Oil prices experience largest one-day drop since first Gulf War

March 9, 2020

Tyson Fisher

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Oil prices experienced an out-of-control downward spiral on Monday after Saudi Arabia essentially declared a price war over the weekend.

On Monday, March 9, the stock market had to shut down amid oil prices plummeting by more than 30% for both West Texas Intermediate oil (the U.S. benchmark) and Brent crude oil (the international benchmark). The New York Stock Exchange applies what are called “circuit breakers” when the S&P 500 Index drops below certain levels in a day. Level 1 circuit breakers kick in once the index dips by 7%, Level 2 at 13%, and Level 3 at 20%. Level 1 and 2 circuit breakers halt trading for 15 minutes, while Level 3 stops trading for the remainder of the day. Established after 1987’s Black Monday, the circuit breakers attempt to reduce panicked, knee-jerk massive sell-offs.

As of 2 p.m. Eastern, WTI hit as low as $27.34 a barrel, with Brent reaching down to $31.25. On Friday, WTI ended the week at $41.28 and Brent at $45.27, a one-day drop of 10% and 9%, respectively. Friday’s decline was the largest one-day slide since 2014. Monday’s massive drop was the biggest since the first Gulf War in 1991. On Jan. 17, 1991, WTI fell from $32.25 to $21.48, a 33% drop.

Oil prices 1991-present
Oil prices from 1990 to present, with shaded bars denoting recessions.

Although oil prices have been steadily going downward, the recent nearly record-breaking drop is the result of negotiations between the Organization of the Petroleum Exporting Countries and Russia going sour.

On Friday, March 6, OPEC and Russia failed to reach a highly anticipated deal to cut oil production as the supply glut continues to put downward pressure on prices. In response, Saudi Arabia announced it will significantly increase its oil production, causing Saudi oil prices to plummet.

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Saudi Arabia produces the second-most oil, trailing only behind the United States, with Russia in third. However, Saudi Arabia is the top oil exporter in the world. Russia exports the second most amount of oil. By sending oil prices downward, Saudi Arabia is attempting to force Russia back  to the negotiation table and reach a deal to cut production.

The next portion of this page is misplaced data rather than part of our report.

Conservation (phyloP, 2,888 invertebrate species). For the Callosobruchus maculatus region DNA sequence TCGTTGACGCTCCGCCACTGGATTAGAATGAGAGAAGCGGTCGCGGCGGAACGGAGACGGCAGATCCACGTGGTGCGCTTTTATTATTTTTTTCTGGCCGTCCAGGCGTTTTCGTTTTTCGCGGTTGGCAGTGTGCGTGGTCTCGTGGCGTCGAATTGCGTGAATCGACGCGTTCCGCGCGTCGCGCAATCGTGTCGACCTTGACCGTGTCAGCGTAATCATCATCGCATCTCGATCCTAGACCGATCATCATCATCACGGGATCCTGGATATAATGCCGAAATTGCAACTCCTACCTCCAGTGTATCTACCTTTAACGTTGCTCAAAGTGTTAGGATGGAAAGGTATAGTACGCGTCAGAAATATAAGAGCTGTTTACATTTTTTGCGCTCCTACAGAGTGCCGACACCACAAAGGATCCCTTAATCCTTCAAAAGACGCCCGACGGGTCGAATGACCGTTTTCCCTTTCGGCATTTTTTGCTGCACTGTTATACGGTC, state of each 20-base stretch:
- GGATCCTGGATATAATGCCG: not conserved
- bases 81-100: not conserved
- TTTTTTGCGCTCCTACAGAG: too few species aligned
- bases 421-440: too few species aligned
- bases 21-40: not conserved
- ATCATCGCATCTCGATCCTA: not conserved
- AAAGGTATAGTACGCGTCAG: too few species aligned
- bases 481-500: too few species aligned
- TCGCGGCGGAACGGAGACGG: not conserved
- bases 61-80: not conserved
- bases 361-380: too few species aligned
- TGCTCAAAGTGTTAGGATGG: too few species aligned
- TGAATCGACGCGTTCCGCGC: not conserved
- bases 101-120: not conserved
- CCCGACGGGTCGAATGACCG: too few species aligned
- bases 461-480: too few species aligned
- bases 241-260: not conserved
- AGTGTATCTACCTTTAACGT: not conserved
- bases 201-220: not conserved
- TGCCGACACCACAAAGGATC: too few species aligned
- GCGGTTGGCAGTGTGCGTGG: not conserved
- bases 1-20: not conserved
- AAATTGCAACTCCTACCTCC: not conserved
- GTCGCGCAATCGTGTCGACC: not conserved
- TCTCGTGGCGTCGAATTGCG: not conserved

Tom Kloza, global head of energy analysis at Oil Price Information Services, told Land Line that Saudi Arabia essentially declared a price war against Russia.

“There is what appears to be an all-out price and production war involving the Bear (Russia) and the Camel (Saudi Arabia) and one doesn’t know when it will end,” Kloza said.

Chris Lee, vice president of marketing at ProMiles, describes a scenario similar to a game of chicken.

“Short term, I think prices will continue to drop,” Lee said. “Subsequent drops in retail prices should occur. The problem there being that the retail price will not drop proportionate to crude prices due to fixed refining costs – so then everyone gets mad that they can’t get gas for a buck a gallon. As we saw a few years ago, it can only fall so far before everyone stops producing. So the question is –who will blink first? I don’t know, but I’m pretty sure (Russian president Vladimir) Putin won’t blink, even if it costs them dearly.”

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On Monday, ProMiles reported the national average for diesel at $2.714, the lowest since September 2017. According to TruckMiles.com, 39 states are reporting average diesel prices below $3, the first time since October 2017.

Where diesel prices go from here is anyone’s guess.

“I wish I knew where it will end,” Kloza said. “But in the meantime, you can expect to see sub-$2 a gallon gasoline in many states, and we’ll see diesel costs get down to $2.25 per gal or so.”

Tyson Fisher

Tyson Fisher joined Land Line Magazine in March 2014. An award-winning journalist and tireless researcher, his news reports, features and blogs bring depth to our editorial content, backed with solid detail. Tyson is a lifelong Kansas Citian.